Strong growth in Brazil and Mexico has boosted earnings which are expected to rise 15% over the next four quarters. The company produced over $1.5 billion in free cash flow last year, more than 7% of market capitalization, which it returned to investors through a share repurchase program.
Roper Technologies (NYSE: ROP) is a diversified industrial equipment producer in four segments: RF & Software (41% of 2017 Sales), Medical Equipment (30%), Industrial Technologies (17%) and Energy Equipment (12%).
The industrials sector was hit especially hard in the October selloff with the Industrial Select Sector SPDR ETF (NYSE: XLI) falling 11% from its September high. Roper has been able to use its acquisition model to maintain sales growth, reporting a 13% year-over-year increase in the third quarter, and the shares have continued to rise.
The company’s business strategy has been to acquire technology in niche markets with a dominant share of the market. In RF Technology, one of its largest products, the company estimates it controls two-thirds of the market share for freight brokerage spot market in trucking. Roper’s Verathon segment makes several medical equipment technologies that dominate their market, including nearly 50% of the market for portable scanning equipment.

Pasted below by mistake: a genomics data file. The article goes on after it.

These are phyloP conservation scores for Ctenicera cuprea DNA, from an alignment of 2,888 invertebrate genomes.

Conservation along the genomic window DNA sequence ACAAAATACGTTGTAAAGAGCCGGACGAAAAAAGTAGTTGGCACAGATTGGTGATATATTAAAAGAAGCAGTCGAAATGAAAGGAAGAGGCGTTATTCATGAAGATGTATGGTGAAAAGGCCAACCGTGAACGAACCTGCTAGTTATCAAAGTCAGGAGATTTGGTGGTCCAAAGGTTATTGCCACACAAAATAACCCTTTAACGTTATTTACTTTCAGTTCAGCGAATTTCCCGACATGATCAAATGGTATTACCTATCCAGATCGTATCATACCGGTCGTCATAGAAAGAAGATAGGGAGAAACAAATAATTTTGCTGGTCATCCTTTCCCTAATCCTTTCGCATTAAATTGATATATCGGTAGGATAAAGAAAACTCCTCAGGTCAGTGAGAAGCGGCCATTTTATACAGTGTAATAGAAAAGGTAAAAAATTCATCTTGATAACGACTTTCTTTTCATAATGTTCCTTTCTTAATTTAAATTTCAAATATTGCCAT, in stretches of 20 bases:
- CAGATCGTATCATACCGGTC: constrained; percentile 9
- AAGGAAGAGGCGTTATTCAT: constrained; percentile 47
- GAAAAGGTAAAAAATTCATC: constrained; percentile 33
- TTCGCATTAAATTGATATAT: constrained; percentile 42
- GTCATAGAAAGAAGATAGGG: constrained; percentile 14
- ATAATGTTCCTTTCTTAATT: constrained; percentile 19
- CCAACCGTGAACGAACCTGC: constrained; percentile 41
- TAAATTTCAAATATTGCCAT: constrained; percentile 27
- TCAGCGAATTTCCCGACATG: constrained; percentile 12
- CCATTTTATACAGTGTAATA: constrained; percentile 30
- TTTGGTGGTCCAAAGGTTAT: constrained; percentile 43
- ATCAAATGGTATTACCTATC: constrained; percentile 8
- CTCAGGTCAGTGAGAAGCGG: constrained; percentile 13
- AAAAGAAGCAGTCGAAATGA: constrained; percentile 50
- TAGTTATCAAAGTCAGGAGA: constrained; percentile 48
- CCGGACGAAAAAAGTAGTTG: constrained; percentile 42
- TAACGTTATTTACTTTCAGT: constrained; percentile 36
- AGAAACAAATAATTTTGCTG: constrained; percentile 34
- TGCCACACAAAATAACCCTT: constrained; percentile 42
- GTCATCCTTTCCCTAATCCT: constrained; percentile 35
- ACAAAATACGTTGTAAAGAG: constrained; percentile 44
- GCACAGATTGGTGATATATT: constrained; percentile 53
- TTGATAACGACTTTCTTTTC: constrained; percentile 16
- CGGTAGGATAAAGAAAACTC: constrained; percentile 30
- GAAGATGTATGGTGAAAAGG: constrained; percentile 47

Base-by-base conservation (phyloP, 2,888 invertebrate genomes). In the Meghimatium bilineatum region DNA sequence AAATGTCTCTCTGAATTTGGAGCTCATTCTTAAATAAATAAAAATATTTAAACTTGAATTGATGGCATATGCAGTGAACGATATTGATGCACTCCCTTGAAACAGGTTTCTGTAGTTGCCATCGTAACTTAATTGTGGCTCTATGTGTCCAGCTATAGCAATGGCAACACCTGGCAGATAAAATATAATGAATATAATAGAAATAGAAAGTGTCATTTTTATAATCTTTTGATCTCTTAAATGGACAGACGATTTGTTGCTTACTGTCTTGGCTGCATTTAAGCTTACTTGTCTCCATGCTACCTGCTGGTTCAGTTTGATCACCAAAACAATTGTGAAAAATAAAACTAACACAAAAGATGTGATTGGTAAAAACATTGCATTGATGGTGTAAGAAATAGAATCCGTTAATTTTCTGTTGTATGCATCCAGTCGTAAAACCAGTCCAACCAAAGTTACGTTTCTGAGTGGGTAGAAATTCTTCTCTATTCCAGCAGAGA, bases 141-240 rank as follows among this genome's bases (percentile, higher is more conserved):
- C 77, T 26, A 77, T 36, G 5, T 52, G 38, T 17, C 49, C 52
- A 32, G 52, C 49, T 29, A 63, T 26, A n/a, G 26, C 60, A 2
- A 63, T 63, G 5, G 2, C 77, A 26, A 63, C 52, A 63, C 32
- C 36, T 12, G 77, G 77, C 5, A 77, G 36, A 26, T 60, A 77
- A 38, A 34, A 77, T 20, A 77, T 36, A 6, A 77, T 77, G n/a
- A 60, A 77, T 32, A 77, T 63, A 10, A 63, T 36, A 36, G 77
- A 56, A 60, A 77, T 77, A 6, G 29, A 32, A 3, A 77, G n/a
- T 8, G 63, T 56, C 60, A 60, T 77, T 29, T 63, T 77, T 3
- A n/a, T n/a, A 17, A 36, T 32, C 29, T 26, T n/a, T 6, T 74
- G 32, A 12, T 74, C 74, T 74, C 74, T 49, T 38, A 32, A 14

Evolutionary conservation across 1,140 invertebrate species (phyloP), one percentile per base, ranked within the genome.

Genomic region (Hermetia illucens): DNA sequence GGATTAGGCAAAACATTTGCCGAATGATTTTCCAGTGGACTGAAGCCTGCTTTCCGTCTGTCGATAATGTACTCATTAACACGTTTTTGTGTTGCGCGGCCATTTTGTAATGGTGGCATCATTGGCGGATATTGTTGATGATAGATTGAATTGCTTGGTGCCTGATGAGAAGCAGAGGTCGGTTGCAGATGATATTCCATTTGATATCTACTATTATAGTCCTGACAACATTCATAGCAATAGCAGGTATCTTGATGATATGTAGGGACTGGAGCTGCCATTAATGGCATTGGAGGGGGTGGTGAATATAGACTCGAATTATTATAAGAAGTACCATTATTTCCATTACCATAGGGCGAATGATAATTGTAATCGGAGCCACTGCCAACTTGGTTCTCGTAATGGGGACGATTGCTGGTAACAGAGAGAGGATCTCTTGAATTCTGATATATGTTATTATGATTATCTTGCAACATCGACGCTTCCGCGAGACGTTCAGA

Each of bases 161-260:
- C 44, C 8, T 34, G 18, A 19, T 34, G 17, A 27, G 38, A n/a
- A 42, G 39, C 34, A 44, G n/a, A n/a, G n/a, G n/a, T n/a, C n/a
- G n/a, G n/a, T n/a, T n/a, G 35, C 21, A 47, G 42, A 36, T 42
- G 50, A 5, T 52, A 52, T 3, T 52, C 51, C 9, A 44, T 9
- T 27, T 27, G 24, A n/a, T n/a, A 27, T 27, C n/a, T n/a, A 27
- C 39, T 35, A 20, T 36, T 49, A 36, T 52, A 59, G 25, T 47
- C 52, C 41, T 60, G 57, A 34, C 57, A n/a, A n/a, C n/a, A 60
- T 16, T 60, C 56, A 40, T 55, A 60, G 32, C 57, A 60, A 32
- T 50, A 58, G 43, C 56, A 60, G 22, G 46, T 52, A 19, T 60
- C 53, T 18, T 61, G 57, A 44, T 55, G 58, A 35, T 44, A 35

The company backed off on acquisitions last year, spending only $154 million versus $3.7 billion in 2016, and paid off over $1 billion in debt. This strengthened the balance sheet and could help it improve margins even as peers struggle against potentially weaker demand in a recession.
Risks To Consider: Even best-of-breed companies will get hit in an eventual recession though they should be able to bounce back quickly.
Action To Take: Position now for an eventual recession and the companies that should be able to take advantage of the shake-out to increase market share.